In semiconductor manufacturing, the conventional method for scheduling maintenance involves a mix of preventive maintenance (PM) and reactive maintenance. Subject matter experts (SMEs) set preventive maintenance schedules based on historical performance using a predetermined parameter such as hours run or wafers processed. This approach is used for tools such as lithography, etch, or deposition tools. It ensures that the products produced are good quality and allows for planned maintenance to aid in production planning and minimizing downtime. The downside is that conservative threshold parameters could lead to a loss in higher availability, an increase in Mean Time Between Clean (MTBC), and higher maintenance costs. Reactive maintenance is only performed on equipment that has failed, malfunctioned, or produced defective products. This type of maintenance is usually performed on equipment such as heat exchangers, chillers, or vacuum pumps – either due to infrequent breakdown or the availability of IoT/sensor data to monitor performance. Unfortunately, reactive maintenance is not desirable since it creates unplanned downtime and disrupts production.

Predictive maintenance (PdM) is a superior alternative to traditional maintenance methods. It leverages IoT/telemetry data from physical sensors, process variables, and product metrology data to anticipate when maintenance is needed. PdM also offers a time window to take action before a failure event occurs. Compared to the traditional approach of scheduling maintenance on a set cycle, PdM is more efficient. According to Deloitte Analytics Institute, PdM is expected to result in 5 -10% cost savings in operations and reduction in overall maintenance costs.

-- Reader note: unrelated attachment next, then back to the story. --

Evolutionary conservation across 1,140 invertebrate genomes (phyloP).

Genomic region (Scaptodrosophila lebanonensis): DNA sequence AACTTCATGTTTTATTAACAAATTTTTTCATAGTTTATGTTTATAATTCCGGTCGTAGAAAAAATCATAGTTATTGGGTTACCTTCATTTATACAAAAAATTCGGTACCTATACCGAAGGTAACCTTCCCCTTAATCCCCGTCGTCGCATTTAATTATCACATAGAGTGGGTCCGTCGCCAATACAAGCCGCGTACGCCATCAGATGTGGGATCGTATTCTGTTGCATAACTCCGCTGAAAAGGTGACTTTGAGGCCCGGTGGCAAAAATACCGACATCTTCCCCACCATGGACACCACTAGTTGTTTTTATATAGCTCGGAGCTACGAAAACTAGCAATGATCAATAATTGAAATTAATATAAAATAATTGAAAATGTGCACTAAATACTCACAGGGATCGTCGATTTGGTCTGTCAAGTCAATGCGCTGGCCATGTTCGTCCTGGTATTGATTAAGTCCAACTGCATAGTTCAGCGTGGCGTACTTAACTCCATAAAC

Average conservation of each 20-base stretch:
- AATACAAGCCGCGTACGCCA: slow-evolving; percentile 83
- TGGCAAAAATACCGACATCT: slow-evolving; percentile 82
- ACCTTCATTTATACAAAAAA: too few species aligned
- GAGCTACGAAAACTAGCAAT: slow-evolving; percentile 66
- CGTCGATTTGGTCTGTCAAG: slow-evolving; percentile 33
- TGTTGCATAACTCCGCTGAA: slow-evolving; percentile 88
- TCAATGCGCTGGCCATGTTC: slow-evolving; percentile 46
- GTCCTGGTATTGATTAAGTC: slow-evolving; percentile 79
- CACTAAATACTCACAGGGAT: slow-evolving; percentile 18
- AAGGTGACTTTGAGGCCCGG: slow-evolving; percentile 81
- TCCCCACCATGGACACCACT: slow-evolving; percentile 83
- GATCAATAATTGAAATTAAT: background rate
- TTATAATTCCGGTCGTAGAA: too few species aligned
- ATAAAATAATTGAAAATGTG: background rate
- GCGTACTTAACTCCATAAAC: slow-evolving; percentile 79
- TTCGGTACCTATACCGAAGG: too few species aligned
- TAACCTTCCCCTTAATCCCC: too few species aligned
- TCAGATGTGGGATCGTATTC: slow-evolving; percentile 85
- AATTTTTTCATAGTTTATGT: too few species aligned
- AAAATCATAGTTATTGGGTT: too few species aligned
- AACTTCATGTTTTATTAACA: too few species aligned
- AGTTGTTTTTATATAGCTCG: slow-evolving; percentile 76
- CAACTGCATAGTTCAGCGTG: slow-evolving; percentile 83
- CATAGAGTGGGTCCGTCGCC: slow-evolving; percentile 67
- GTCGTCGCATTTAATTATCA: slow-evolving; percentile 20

In order to develop a predictive maintenance model today, process engineers obtain an offline dataset and develop the regression coefficients in a spreadsheet, and then build out macros to assist in checking the model going forward. This is fragile, time intensive, and is only feasible for spot checks. In some cases, a coding environment like Python has been leveraged in a limited manner to deploy predictive maintenance models, but this requires coding abilities and/or valuable data scientist time. Seeq, powered by AWS cloud alleviates these limitations. Process engineers across industries have seen success in using Seeq to develop predictive maintenance models directly without the need to code, nor the need for a data scientist. These models, often developed on “golden tools” or equipment that has been validated as running in an optimal state, are then easily scaled out to all applicable assets showing results in near real time, with just a few clicks.